George Floyd Gets His Own Exhibit - at a Holocaust Museum


A Florida Holocaust museum has made a most unusual choice: It’s included a piece of history wholly unrelated to the Holocaust.

The city of Maitland’s remembrance of the mass murder of millions of Jews took a noted November turn with an undeniably American addition.


Orlando’s WKMG reported:

A new exhibit at the Holocaust Memorial Resource & Education Center…features powerful and inspiring photos taken in the wake of George Floyd’s death.

The outlet recalled the summer story:

Floyd, a Black man, was killed on May 25 when a white officer spent more than eight minutes with his knee pinned to Floyd’s neck in Minneapolis after Floyd reportedly used counterfeit cash to buy cigarettes from a convenience store.

Speaking to News 6, Assistant Executive Director Lisa Bachman praised the power of the installation:

“You don’t just see this exhibit. You feel it. The expressions and thoughts of each person photographed tells a story that has a very universal message. It is one that can heal and bring us together. It shows us we are not alone in our thinking.”

As noted by the Washington Examiner, the exhibit features 45 images of people reacting to George’s passing.

A news release offered a quote from photographer John Noltner:

“The world is complex. Historical wounds are deep. In all the heated rhetoric of the day, we forget to listen. I hope that through these stories and these faces, you can understand the events of our day in a new way. I hope you can challenge some of your own preconceptions and I hope you can see the humanity of each and every person. When I photograph a person—no matter who they are—I strive to leave a simple message: I see you. I hear you. And you matter.”

For John, it’s personal:

“When George Floyd was killed that happened 11.6 miles north of my house and I knew with the piece of my mind’s goal being to hear voices that aren’t always heard as well as they should be. I knew that I wanted to go to that site.”


However, it appears the inclusion is personal for others, too — and some of them, negatively so.

Count Rebel News’s Ezra Levant as one.

To his way of thinking, there’s no equal fit. And the comparison, he tweeted, suggests American police officers are akin to the Third Reich:

“George Floyd is added to a Holocaust museum? That trivializes and distorts the Holocaust and its six million Jewish victims. And it grotesquely implies that American police are Nazis.”

As relayed by The Daily Wire, radio host Dan O’Donnell took a rougher approach:

“A Holocaust museum added a George Floyd exhibit because we live in a world of idiots where words no longer have meaning.”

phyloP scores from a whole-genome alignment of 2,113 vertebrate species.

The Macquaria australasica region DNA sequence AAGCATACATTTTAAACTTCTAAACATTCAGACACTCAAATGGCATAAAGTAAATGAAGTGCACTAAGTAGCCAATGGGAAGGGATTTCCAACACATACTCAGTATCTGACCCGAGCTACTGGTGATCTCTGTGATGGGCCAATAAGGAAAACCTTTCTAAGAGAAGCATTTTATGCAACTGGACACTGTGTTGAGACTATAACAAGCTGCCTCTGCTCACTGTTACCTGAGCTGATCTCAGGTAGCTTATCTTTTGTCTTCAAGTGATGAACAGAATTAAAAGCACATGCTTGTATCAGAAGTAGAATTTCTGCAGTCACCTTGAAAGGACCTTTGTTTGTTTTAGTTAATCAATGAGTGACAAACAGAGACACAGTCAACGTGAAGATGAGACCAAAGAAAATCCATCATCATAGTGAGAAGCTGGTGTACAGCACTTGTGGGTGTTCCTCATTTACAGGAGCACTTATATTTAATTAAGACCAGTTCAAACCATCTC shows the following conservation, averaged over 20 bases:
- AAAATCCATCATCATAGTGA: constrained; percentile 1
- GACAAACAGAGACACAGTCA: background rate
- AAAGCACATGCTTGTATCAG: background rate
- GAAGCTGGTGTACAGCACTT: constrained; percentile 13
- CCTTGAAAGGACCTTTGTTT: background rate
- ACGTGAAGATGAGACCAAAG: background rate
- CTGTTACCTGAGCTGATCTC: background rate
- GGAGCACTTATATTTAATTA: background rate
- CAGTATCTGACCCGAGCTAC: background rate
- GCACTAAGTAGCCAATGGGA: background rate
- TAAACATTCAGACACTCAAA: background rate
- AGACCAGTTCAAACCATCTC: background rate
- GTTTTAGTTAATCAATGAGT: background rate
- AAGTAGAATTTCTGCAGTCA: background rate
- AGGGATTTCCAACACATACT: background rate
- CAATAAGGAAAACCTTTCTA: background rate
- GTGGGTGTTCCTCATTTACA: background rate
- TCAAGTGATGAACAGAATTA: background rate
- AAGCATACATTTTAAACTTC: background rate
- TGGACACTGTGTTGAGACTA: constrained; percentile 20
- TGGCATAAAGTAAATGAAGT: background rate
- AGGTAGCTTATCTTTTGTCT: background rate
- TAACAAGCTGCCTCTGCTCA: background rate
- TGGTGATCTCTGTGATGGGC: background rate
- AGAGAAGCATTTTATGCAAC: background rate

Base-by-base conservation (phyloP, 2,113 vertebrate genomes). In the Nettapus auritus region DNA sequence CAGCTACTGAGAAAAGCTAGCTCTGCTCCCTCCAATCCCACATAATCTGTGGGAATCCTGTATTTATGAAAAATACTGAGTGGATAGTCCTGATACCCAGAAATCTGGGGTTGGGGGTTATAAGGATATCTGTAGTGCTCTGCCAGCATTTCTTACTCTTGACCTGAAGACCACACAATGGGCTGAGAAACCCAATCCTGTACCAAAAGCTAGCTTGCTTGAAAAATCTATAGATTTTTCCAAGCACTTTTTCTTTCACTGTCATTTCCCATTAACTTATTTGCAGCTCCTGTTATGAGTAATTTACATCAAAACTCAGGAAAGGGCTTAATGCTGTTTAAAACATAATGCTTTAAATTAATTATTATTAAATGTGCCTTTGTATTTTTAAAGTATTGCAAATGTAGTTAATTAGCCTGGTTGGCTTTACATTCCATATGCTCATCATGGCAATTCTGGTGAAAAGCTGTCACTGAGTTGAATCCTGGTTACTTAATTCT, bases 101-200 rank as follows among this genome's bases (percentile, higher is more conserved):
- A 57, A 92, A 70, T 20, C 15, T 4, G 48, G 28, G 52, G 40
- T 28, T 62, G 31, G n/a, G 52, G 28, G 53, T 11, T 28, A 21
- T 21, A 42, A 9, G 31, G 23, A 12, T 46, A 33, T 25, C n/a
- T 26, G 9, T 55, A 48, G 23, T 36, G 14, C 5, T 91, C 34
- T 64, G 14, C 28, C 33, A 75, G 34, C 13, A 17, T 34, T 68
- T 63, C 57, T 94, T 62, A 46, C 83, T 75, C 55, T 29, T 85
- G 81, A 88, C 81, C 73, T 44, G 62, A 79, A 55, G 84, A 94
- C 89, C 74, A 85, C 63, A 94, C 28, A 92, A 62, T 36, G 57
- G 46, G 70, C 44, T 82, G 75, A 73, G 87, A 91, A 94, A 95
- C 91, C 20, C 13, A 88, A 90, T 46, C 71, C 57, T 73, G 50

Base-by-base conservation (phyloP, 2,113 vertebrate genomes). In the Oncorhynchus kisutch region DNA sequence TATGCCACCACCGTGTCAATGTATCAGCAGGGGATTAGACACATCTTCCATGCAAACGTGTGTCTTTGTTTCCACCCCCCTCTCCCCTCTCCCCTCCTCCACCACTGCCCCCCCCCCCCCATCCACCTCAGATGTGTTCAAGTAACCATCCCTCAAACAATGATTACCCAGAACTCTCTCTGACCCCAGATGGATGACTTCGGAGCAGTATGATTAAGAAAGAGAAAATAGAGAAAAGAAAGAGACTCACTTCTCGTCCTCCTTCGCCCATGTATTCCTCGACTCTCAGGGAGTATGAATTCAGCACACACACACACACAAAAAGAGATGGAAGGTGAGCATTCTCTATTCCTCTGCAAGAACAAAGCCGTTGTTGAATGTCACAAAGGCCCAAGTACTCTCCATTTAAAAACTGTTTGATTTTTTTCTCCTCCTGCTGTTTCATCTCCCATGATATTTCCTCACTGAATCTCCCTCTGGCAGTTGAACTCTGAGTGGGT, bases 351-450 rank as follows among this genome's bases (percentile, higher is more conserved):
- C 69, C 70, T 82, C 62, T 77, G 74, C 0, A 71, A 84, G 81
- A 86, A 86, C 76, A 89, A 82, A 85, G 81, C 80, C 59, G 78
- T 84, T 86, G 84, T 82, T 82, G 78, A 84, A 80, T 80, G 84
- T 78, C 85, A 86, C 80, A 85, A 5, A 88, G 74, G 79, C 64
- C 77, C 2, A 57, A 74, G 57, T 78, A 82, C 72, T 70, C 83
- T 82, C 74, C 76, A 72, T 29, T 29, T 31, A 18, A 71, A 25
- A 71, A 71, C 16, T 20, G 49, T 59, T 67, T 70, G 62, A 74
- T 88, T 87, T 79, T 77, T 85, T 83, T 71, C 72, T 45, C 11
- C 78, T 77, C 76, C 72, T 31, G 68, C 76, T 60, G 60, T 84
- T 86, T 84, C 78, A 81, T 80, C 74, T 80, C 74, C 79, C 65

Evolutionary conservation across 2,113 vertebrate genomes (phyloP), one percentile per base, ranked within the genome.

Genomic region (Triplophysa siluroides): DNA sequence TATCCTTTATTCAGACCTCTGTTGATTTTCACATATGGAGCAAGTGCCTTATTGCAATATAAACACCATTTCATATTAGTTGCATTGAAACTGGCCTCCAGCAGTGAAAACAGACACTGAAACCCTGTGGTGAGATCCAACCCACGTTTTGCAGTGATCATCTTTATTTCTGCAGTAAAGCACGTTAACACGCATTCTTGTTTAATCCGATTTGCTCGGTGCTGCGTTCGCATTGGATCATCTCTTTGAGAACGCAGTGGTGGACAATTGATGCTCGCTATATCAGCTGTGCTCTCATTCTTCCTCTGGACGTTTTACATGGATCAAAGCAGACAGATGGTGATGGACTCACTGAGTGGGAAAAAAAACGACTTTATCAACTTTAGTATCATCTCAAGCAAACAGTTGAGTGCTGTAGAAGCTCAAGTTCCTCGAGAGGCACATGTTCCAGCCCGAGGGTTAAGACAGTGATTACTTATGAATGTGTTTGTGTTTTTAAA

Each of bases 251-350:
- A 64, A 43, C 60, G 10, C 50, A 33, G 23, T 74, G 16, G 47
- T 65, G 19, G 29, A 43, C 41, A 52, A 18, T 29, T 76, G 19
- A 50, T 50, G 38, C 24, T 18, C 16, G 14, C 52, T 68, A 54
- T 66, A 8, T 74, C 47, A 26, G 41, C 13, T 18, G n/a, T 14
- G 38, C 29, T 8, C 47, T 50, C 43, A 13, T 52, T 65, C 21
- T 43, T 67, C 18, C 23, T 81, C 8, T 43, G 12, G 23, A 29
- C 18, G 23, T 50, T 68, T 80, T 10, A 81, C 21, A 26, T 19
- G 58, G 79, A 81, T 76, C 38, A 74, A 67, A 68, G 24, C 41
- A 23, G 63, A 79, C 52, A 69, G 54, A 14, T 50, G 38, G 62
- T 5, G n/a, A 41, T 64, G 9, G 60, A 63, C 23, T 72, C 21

Call columnist Caroline Glick’s reaction a combination of the two:

“The Florida Holocaust museum at a JCC in Orlando has taken a huge step towards transforming the annihilation of European Jewry into a farce. This is a travesty, an insult to the Jewish people throughout history. And I fear it is just a taste of the madness to come.”

Former British politician Martin Daubney said such a display’s a good idea — if placed elsewhere:

“Unbelievable: the Holocaust Museum in Maitland, Florida has added a George Floyd section. To align Floyd’s tragic death with the massacre of 6million Jews is hugely insensitive. But it’s also political: it positions police as Nazis. Awful decision. There absolutely is a place for this photographic memorial to Floyd. The images have merit, its creator is well-intentioned & America is a free country. But not at this location. That’s all I’m saying. Its politicizing and positioning is all wrong.”


More from social media:


Nearly never does a single incident have such impact — the viral video of Minneapolis Officer Derek Chauvin keeping his knee on a man’s neck as he pleaded for a reprieve sparked worldwide protests, saw the Defund the Police movement, brought to bear Antifa riots, looting, and unprecedented societal chaos in cities across America. Along the way, many fell victim — David Dorn and Secoriea Turner among them.

The world is full of tragedy. Which ones should be encapsulated in a Holocaust museum?

In Florida, some believe that bill is fitted by the tragedy of the late George Floyd.

Assistant Executive Director Lisa explained:

“We have produced this so that people can come and look these individuals in the eye. So you come face to face with people, so you can really experience the feelings that they were feeling.”




See more pieces from me:

George Floyd Gets His Own Hologram, and It’s Set for a Confederate Tour

Bill Maher Pulls the Reins yet Again as Democrats Blame Trump for America’s Coronavirus Deaths

Ben Carson: Donald Trump ‘Saved My Life’

Pennsylvania Secretary of Health Forecasts Mask-Wearing ‘Maybe to the End of 2021’

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